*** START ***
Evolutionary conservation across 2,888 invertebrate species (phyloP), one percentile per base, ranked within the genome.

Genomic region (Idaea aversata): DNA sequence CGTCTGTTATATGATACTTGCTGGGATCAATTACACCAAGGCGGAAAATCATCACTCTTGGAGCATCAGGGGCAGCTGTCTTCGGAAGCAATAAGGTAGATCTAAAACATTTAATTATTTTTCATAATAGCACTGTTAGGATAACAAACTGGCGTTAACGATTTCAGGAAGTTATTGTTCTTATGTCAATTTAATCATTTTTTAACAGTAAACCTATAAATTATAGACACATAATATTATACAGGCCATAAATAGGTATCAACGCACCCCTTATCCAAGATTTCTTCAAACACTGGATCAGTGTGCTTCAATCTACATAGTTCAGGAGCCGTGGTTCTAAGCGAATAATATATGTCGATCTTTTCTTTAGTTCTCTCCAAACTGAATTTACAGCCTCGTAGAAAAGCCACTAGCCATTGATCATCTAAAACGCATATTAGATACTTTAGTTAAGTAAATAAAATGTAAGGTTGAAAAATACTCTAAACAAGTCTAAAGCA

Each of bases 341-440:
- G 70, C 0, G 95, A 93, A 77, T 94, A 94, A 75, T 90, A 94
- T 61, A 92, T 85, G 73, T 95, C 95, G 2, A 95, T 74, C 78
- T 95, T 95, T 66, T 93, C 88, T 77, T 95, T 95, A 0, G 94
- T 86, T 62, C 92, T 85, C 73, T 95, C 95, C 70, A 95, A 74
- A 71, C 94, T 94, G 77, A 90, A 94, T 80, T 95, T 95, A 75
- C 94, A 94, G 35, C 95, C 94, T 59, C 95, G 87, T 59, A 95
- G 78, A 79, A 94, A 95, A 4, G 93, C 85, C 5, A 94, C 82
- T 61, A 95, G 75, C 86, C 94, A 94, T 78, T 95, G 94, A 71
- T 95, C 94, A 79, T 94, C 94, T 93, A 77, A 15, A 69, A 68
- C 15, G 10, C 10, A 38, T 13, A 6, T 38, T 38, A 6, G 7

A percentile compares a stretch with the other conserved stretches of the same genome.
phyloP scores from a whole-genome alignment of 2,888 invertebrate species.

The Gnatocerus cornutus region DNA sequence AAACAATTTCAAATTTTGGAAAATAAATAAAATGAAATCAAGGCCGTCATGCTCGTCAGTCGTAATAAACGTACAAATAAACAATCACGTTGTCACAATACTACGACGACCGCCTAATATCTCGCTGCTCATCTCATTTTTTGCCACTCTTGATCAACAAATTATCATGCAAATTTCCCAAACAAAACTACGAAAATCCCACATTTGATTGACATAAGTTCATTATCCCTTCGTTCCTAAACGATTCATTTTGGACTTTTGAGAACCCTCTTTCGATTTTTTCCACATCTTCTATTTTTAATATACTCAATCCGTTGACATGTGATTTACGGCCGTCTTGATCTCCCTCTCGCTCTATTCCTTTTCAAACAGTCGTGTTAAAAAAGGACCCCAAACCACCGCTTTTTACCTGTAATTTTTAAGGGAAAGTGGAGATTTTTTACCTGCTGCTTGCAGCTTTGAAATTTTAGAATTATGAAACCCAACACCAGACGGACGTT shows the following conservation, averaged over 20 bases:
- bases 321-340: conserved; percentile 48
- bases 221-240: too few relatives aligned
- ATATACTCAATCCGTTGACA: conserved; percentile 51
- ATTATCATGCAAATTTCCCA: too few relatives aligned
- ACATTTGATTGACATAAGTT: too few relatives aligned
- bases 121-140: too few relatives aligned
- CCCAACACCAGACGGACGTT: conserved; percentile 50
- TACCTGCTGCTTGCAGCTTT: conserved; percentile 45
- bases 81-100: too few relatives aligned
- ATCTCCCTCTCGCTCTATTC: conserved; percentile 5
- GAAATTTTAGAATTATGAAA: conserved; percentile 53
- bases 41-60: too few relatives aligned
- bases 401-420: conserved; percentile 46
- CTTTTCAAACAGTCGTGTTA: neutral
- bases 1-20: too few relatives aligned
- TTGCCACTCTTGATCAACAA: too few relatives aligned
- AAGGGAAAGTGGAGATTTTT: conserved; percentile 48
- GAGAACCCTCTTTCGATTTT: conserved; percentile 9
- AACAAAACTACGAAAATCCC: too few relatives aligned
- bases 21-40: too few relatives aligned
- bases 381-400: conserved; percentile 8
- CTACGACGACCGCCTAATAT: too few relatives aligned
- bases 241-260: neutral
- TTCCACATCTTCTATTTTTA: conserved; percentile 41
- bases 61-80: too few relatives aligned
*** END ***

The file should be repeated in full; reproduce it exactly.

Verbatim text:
Evolutionary conservation across 2,888 invertebrate species (phyloP), one percentile per base, ranked within the genome.

Genomic region (Idaea aversata): DNA sequence CGTCTGTTATATGATACTTGCTGGGATCAATTACACCAAGGCGGAAAATCATCACTCTTGGAGCATCAGGGGCAGCTGTCTTCGGAAGCAATAAGGTAGATCTAAAACATTTAATTATTTTTCATAATAGCACTGTTAGGATAACAAACTGGCGTTAACGATTTCAGGAAGTTATTGTTCTTATGTCAATTTAATCATTTTTTAACAGTAAACCTATAAATTATAGACACATAATATTATACAGGCCATAAATAGGTATCAACGCACCCCTTATCCAAGATTTCTTCAAACACTGGATCAGTGTGCTTCAATCTACATAGTTCAGGAGCCGTGGTTCTAAGCGAATAATATATGTCGATCTTTTCTTTAGTTCTCTCCAAACTGAATTTACAGCCTCGTAGAAAAGCCACTAGCCATTGATCATCTAAAACGCATATTAGATACTTTAGTTAAGTAAATAAAATGTAAGGTTGAAAAATACTCTAAACAAGTCTAAAGCA

Each of bases 341-440:
- G 70, C 0, G 95, A 93, A 77, T 94, A 94, A 75, T 90, A 94
- T 61, A 92, T 85, G 73, T 95, C 95, G 2, A 95, T 74, C 78
- T 95, T 95, T 66, T 93, C 88, T 77, T 95, T 95, A 0, G 94
- T 86, T 62, C 92, T 85, C 73, T 95, C 95, C 70, A 95, A 74
- A 71, C 94, T 94, G 77, A 90, A 94, T 80, T 95, T 95, A 75
- C 94, A 94, G 35, C 95, C 94, T 59, C 95, G 87, T 59, A 95
- G 78, A 79, A 94, A 95, A 4, G 93, C 85, C 5, A 94, C 82
- T 61, A 95, G 75, C 86, C 94, A 94, T 78, T 95, G 94, A 71
- T 95, C 94, A 79, T 94, C 94, T 93, A 77, A 15, A 69, A 68
- C 15, G 10, C 10, A 38, T 13, A 6, T 38, T 38, A 6, G 7

A percentile compares a stretch with the other conserved stretches of the same genome.
phyloP scores from a whole-genome alignment of 2,888 invertebrate species.

The Gnatocerus cornutus region DNA sequence AAACAATTTCAAATTTTGGAAAATAAATAAAATGAAATCAAGGCCGTCATGCTCGTCAGTCGTAATAAACGTACAAATAAACAATCACGTTGTCACAATACTACGACGACCGCCTAATATCTCGCTGCTCATCTCATTTTTTGCCACTCTTGATCAACAAATTATCATGCAAATTTCCCAAACAAAACTACGAAAATCCCACATTTGATTGACATAAGTTCATTATCCCTTCGTTCCTAAACGATTCATTTTGGACTTTTGAGAACCCTCTTTCGATTTTTTCCACATCTTCTATTTTTAATATACTCAATCCGTTGACATGTGATTTACGGCCGTCTTGATCTCCCTCTCGCTCTATTCCTTTTCAAACAGTCGTGTTAAAAAAGGACCCCAAACCACCGCTTTTTACCTGTAATTTTTAAGGGAAAGTGGAGATTTTTTACCTGCTGCTTGCAGCTTTGAAATTTTAGAATTATGAAACCCAACACCAGACGGACGTT shows the following conservation, averaged over 20 bases:
- bases 321-340: conserved; percentile 48
- bases 221-240: too few relatives aligned
- ATATACTCAATCCGTTGACA: conserved; percentile 51
- ATTATCATGCAAATTTCCCA: too few relatives aligned
- ACATTTGATTGACATAAGTT: too few relatives aligned
- bases 121-140: too few relatives aligned
- CCCAACACCAGACGGACGTT: conserved; percentile 50
- TACCTGCTGCTTGCAGCTTT: conserved; percentile 45
- bases 81-100: too few relatives aligned
- ATCTCCCTCTCGCTCTATTC: conserved; percentile 5
- GAAATTTTAGAATTATGAAA: conserved; percentile 53
- bases 41-60: too few relatives aligned
- bases 401-420: conserved; percentile 46
- CTTTTCAAACAGTCGTGTTA: neutral
- bases 1-20: too few relatives aligned
- TTGCCACTCTTGATCAACAA: too few relatives aligned
- AAGGGAAAGTGGAGATTTTT: conserved; percentile 48
- GAGAACCCTCTTTCGATTTT: conserved; percentile 9
- AACAAAACTACGAAAATCCC: too few relatives aligned
- bases 21-40: too few relatives aligned
- bases 381-400: conserved; percentile 8
- CTACGACGACCGCCTAATAT: too few relatives aligned
- bases 241-260: neutral
- TTCCACATCTTCTATTTTTA: conserved; percentile 41
- bases 61-80: too few relatives aligned